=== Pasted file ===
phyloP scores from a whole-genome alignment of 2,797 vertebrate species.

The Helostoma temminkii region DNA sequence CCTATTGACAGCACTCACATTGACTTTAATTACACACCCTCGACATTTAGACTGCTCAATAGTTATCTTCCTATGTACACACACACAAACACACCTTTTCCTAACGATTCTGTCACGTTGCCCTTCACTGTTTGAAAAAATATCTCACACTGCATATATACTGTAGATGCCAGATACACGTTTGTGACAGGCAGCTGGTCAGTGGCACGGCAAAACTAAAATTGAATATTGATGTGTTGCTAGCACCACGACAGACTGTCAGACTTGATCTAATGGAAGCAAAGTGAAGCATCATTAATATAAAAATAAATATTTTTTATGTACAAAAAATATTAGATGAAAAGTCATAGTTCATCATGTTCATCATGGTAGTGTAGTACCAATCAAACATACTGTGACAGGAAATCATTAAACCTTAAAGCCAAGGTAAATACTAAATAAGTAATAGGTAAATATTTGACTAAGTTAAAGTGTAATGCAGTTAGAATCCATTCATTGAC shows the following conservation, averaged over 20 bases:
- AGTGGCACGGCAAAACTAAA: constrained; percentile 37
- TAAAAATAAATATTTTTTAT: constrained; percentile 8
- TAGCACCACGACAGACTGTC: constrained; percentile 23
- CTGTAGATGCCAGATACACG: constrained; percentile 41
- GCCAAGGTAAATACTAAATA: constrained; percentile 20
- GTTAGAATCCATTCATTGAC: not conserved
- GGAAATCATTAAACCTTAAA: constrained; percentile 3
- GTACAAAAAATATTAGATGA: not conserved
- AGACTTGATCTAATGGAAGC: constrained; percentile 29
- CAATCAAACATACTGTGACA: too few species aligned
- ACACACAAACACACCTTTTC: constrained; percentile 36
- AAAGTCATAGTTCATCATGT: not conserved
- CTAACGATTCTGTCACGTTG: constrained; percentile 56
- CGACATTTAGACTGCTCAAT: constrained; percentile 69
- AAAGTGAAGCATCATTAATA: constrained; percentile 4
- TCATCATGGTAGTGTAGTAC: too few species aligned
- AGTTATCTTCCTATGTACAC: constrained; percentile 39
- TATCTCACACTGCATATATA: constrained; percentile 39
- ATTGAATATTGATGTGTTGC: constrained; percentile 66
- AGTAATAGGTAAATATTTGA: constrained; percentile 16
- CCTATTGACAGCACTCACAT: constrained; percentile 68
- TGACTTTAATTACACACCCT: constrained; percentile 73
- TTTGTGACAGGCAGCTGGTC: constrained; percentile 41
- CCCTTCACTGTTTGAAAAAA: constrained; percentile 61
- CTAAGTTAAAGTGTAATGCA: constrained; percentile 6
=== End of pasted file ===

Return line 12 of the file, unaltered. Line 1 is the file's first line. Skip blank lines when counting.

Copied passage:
- CAATCAAACATACTGTGACA: too few species aligned